Then I clicked the Submit button and stared at the screen for a day and a half until Kickstarter approved it. Then I published it. Put my fragile ego, I mean infant project, out there with its eggshell crust for everyone to see. I’m hoping that they love him and hug him and call him George.

 

I published it on February 20, 2013 at 4:52 p.m. and got my first backer that night at exactly 1:20 a.m. Not that I was staring at the screen for 8 hours and 28 minutes straight. That would be creepy.

 

I’m going to go blink now.

 

 

 

Publishing My First Novella to Amazon

Sorry, Charlie cover

Day 135 . . .

. . . or something like that. I’m not keeping exact count anymore. Kind of like when you get a new car and you’re all like, hey don’t bring that bottled water in here, it could spill. And then a couple months later, you’re licking the chocolate from a candy bar wrapper before chunking it in the floorboard.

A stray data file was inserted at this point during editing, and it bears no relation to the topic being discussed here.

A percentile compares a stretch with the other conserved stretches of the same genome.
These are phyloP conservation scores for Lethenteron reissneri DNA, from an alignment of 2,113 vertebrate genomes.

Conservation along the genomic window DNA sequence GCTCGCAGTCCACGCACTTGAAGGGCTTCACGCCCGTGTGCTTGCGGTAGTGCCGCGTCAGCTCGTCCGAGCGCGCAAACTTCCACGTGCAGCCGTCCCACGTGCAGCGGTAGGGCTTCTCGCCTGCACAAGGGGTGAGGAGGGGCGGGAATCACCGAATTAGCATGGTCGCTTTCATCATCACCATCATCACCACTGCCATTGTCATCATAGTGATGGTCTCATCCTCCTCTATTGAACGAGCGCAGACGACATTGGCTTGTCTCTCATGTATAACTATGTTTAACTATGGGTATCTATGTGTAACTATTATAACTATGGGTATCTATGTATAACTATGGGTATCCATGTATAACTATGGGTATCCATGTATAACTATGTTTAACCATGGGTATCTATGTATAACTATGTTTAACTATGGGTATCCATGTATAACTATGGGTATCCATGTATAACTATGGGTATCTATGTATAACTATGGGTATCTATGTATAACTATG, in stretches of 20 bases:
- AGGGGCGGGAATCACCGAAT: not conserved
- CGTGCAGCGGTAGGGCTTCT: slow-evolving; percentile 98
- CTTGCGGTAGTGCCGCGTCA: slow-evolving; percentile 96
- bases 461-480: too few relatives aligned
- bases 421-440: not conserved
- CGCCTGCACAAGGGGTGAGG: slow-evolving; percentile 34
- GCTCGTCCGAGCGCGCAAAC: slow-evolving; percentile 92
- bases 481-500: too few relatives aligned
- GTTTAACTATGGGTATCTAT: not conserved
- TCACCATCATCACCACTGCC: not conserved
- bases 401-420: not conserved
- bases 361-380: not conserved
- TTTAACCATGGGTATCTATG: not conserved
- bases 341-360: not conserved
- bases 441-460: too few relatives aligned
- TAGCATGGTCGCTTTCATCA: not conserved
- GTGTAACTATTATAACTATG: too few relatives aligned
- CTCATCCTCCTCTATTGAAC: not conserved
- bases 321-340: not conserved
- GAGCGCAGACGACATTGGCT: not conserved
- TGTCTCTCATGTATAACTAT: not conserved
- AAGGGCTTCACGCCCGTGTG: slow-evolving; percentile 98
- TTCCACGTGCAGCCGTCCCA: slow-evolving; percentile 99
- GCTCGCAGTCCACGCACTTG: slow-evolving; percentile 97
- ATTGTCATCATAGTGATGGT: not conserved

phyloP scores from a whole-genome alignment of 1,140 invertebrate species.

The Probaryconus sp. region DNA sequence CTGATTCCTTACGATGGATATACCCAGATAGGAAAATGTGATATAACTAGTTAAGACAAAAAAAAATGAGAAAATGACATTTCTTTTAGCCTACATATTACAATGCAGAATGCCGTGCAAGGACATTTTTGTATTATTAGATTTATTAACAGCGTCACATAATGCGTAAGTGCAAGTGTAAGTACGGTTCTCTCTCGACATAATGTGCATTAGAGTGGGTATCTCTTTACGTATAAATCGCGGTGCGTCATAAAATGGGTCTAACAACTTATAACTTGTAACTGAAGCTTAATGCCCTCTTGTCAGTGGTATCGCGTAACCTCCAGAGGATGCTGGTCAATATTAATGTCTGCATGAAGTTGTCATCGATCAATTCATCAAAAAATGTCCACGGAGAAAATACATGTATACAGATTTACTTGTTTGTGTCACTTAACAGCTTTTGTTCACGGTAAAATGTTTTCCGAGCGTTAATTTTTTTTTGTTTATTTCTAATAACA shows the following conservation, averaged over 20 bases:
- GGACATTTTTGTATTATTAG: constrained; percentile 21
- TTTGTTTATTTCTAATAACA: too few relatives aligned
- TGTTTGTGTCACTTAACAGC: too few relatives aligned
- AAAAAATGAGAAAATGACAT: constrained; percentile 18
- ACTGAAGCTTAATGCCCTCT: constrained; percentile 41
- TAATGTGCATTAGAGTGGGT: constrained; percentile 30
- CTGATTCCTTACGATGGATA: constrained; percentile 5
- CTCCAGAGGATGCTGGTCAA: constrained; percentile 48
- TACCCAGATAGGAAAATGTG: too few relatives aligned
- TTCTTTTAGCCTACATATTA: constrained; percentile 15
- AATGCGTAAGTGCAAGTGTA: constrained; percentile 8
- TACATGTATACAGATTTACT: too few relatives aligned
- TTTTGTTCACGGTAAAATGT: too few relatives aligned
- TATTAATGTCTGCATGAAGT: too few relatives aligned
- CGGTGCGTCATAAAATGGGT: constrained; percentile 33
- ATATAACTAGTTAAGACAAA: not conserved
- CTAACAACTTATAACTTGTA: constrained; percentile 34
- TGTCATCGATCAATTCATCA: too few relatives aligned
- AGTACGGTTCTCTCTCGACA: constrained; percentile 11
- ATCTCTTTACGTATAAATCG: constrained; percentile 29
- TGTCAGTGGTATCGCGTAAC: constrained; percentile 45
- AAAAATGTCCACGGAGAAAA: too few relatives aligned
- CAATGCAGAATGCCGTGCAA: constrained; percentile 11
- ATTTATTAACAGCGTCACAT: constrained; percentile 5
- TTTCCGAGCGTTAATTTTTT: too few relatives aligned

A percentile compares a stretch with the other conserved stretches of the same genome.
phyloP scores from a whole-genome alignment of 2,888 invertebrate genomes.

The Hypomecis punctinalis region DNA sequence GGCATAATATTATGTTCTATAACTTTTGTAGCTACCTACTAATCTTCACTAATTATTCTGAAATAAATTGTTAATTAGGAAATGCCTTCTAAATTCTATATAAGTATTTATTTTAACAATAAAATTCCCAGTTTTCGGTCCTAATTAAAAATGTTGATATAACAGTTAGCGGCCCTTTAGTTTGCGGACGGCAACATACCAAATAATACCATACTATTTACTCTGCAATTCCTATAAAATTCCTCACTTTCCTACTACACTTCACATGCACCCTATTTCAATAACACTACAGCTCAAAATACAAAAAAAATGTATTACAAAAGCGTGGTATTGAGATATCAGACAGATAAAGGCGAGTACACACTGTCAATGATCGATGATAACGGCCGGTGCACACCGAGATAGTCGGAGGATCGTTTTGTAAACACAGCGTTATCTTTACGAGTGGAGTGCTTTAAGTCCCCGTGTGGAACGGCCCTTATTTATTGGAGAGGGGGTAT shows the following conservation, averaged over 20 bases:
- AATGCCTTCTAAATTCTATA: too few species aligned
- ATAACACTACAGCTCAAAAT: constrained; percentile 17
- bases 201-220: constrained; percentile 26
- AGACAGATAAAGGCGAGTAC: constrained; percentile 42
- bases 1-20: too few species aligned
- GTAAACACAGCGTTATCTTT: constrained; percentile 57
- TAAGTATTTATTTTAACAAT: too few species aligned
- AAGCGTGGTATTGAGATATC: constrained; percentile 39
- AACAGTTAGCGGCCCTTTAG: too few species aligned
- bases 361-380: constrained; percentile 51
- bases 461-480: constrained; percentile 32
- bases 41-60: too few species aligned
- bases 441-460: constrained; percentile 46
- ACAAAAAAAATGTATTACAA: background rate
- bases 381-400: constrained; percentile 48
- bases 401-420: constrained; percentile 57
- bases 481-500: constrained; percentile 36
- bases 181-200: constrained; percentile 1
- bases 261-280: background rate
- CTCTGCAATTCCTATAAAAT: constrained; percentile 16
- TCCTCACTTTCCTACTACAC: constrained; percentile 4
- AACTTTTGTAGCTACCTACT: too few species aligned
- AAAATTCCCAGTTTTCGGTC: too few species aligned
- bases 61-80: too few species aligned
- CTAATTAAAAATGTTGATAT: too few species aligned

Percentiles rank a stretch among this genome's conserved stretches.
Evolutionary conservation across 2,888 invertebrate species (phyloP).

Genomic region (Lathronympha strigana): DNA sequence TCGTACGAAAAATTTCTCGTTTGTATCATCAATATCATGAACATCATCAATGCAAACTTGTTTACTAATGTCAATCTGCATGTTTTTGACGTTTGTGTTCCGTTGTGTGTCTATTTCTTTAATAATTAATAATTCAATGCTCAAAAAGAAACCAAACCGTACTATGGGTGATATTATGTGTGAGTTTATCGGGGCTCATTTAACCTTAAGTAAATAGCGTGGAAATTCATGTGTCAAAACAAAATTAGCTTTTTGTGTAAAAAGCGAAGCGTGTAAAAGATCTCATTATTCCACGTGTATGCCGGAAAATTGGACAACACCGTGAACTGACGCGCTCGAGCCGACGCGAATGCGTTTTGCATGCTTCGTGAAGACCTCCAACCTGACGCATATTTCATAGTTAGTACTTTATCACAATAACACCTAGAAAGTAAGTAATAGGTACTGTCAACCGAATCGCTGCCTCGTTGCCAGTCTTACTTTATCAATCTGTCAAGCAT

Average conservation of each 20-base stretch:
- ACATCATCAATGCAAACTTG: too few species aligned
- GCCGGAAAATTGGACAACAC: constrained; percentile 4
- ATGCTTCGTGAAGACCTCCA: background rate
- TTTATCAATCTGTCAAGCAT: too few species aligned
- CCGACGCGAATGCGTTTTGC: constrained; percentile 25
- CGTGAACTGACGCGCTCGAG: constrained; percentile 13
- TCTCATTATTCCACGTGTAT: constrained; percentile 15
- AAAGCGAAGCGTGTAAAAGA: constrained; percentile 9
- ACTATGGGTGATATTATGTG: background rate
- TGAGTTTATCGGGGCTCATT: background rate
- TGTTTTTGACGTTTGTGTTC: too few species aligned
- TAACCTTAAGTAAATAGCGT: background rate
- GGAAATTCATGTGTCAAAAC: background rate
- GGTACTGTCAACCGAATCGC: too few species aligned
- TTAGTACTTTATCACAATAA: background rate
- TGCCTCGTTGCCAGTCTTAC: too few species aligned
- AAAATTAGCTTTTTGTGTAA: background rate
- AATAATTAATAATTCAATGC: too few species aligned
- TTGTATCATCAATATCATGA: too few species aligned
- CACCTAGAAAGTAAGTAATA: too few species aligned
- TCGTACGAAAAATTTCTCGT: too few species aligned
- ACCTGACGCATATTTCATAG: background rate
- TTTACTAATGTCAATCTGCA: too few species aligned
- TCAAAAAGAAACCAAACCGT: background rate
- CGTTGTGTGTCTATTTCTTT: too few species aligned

That’s what publishing has been like for me, anyway. I was manic at first. Someone I don’t know must buy it. I must get a hundred or so downloads a week for it to be even mildly successful. And I have to have at least 30 or 40 five star reviews. My e-book no longer has that new book smell, that 0 to 60 feel, that ego boosting kick from parking it in the driveway for the first time. (Confession: I’ve never bought a new car and probably never will. I have no pride in knowing I’m paying someone else a shitload of interest over a five year period just so I can stroke my fragile ego. Four years old with decent mileage for me.)  I’m not saying Sorry, Charlie is a yard car just yet. I’m saying that reality is sinking in.